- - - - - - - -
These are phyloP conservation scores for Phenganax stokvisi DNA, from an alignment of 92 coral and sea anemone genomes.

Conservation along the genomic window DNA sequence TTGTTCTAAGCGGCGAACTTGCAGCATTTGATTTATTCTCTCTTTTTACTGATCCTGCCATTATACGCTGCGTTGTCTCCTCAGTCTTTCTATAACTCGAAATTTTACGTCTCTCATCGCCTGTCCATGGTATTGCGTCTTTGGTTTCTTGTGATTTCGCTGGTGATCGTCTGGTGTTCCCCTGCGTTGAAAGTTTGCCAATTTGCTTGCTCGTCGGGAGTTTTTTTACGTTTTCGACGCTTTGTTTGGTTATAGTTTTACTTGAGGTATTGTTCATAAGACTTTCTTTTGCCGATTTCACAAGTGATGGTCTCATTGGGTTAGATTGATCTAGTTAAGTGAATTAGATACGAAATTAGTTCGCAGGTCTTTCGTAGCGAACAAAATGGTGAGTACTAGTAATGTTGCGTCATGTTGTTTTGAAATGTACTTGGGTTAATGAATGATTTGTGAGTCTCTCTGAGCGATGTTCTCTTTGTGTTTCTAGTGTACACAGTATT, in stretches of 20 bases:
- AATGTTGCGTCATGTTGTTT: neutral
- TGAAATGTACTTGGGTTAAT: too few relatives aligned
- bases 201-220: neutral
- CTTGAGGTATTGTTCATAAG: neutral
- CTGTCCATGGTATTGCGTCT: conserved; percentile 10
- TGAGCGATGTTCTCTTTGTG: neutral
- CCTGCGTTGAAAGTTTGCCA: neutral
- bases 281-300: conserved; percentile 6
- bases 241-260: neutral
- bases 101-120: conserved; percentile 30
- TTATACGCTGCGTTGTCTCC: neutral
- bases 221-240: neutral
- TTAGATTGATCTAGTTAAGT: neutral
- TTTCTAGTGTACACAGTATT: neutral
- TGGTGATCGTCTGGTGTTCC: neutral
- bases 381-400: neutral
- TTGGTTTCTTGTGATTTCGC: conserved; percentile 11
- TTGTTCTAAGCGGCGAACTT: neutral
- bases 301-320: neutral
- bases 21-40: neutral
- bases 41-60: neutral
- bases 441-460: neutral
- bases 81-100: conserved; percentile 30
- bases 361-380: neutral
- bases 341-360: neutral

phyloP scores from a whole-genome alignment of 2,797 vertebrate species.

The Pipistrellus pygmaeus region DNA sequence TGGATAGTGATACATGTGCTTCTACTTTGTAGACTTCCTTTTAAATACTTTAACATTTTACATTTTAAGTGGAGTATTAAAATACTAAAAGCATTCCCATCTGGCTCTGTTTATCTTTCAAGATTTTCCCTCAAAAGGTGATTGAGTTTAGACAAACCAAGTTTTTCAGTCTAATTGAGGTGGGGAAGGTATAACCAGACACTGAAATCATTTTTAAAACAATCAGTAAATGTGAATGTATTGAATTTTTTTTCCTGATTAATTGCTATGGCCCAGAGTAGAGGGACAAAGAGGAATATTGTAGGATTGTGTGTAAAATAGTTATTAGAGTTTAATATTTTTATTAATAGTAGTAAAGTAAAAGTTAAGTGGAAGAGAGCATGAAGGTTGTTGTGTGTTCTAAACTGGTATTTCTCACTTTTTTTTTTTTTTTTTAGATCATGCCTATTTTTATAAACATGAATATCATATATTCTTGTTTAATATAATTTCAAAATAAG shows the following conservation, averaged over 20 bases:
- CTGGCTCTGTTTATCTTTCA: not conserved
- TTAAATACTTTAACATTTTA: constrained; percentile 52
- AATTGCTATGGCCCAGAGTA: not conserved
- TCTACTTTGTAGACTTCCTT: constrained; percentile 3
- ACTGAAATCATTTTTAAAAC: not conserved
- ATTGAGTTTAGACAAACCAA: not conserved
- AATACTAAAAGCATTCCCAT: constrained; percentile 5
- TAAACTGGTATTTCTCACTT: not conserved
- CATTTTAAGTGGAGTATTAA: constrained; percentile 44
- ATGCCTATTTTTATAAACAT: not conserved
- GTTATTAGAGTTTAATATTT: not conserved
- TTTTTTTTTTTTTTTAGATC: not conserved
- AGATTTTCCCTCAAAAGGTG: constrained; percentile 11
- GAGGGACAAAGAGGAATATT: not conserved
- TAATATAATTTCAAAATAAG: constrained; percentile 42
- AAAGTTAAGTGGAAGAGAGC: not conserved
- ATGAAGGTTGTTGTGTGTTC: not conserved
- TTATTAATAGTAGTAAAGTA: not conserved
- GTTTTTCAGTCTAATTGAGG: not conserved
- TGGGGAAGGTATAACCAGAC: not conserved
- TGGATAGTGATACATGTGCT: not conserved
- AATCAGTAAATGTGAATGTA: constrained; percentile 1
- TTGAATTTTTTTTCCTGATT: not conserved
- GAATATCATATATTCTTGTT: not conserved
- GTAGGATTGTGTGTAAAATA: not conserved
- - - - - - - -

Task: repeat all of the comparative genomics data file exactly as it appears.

These are phyloP conservation scores for Phenganax stokvisi DNA, from an alignment of 92 coral and sea anemone genomes.

Conservation along the genomic window DNA sequence TTGTTCTAAGCGGCGAACTTGCAGCATTTGATTTATTCTCTCTTTTTACTGATCCTGCCATTATACGCTGCGTTGTCTCCTCAGTCTTTCTATAACTCGAAATTTTACGTCTCTCATCGCCTGTCCATGGTATTGCGTCTTTGGTTTCTTGTGATTTCGCTGGTGATCGTCTGGTGTTCCCCTGCGTTGAAAGTTTGCCAATTTGCTTGCTCGTCGGGAGTTTTTTTACGTTTTCGACGCTTTGTTTGGTTATAGTTTTACTTGAGGTATTGTTCATAAGACTTTCTTTTGCCGATTTCACAAGTGATGGTCTCATTGGGTTAGATTGATCTAGTTAAGTGAATTAGATACGAAATTAGTTCGCAGGTCTTTCGTAGCGAACAAAATGGTGAGTACTAGTAATGTTGCGTCATGTTGTTTTGAAATGTACTTGGGTTAATGAATGATTTGTGAGTCTCTCTGAGCGATGTTCTCTTTGTGTTTCTAGTGTACACAGTATT, in stretches of 20 bases:
- AATGTTGCGTCATGTTGTTT: neutral
- TGAAATGTACTTGGGTTAAT: too few relatives aligned
- bases 201-220: neutral
- CTTGAGGTATTGTTCATAAG: neutral
- CTGTCCATGGTATTGCGTCT: conserved; percentile 10
- TGAGCGATGTTCTCTTTGTG: neutral
- CCTGCGTTGAAAGTTTGCCA: neutral
- bases 281-300: conserved; percentile 6
- bases 241-260: neutral
- bases 101-120: conserved; percentile 30
- TTATACGCTGCGTTGTCTCC: neutral
- bases 221-240: neutral
- TTAGATTGATCTAGTTAAGT: neutral
- TTTCTAGTGTACACAGTATT: neutral
- TGGTGATCGTCTGGTGTTCC: neutral
- bases 381-400: neutral
- TTGGTTTCTTGTGATTTCGC: conserved; percentile 11
- TTGTTCTAAGCGGCGAACTT: neutral
- bases 301-320: neutral
- bases 21-40: neutral
- bases 41-60: neutral
- bases 441-460: neutral
- bases 81-100: conserved; percentile 30
- bases 361-380: neutral
- bases 341-360: neutral

phyloP scores from a whole-genome alignment of 2,797 vertebrate species.

The Pipistrellus pygmaeus region DNA sequence TGGATAGTGATACATGTGCTTCTACTTTGTAGACTTCCTTTTAAATACTTTAACATTTTACATTTTAAGTGGAGTATTAAAATACTAAAAGCATTCCCATCTGGCTCTGTTTATCTTTCAAGATTTTCCCTCAAAAGGTGATTGAGTTTAGACAAACCAAGTTTTTCAGTCTAATTGAGGTGGGGAAGGTATAACCAGACACTGAAATCATTTTTAAAACAATCAGTAAATGTGAATGTATTGAATTTTTTTTCCTGATTAATTGCTATGGCCCAGAGTAGAGGGACAAAGAGGAATATTGTAGGATTGTGTGTAAAATAGTTATTAGAGTTTAATATTTTTATTAATAGTAGTAAAGTAAAAGTTAAGTGGAAGAGAGCATGAAGGTTGTTGTGTGTTCTAAACTGGTATTTCTCACTTTTTTTTTTTTTTTTTAGATCATGCCTATTTTTATAAACATGAATATCATATATTCTTGTTTAATATAATTTCAAAATAAG shows the following conservation, averaged over 20 bases:
- CTGGCTCTGTTTATCTTTCA: not conserved
- TTAAATACTTTAACATTTTA: constrained; percentile 52
- AATTGCTATGGCCCAGAGTA: not conserved
- TCTACTTTGTAGACTTCCTT: constrained; percentile 3
- ACTGAAATCATTTTTAAAAC: not conserved
- ATTGAGTTTAGACAAACCAA: not conserved
- AATACTAAAAGCATTCCCAT: constrained; percentile 5
- TAAACTGGTATTTCTCACTT: not conserved
- CATTTTAAGTGGAGTATTAA: constrained; percentile 44
- ATGCCTATTTTTATAAACAT: not conserved
- GTTATTAGAGTTTAATATTT: not conserved
- TTTTTTTTTTTTTTTAGATC: not conserved
- AGATTTTCCCTCAAAAGGTG: constrained; percentile 11
- GAGGGACAAAGAGGAATATT: not conserved
- TAATATAATTTCAAAATAAG: constrained; percentile 42
- AAAGTTAAGTGGAAGAGAGC: not conserved
- ATGAAGGTTGTTGTGTGTTC: not conserved
- TTATTAATAGTAGTAAAGTA: not conserved
- GTTTTTCAGTCTAATTGAGG: not conserved
- TGGGGAAGGTATAACCAGAC: not conserved
- TGGATAGTGATACATGTGCT: not conserved
- AATCAGTAAATGTGAATGTA: constrained; percentile 1
- TTGAATTTTTTTTCCTGATT: not conserved
- GAATATCATATATTCTTGTT: not conserved
- GTAGGATTGTGTGTAAAATA: not conserved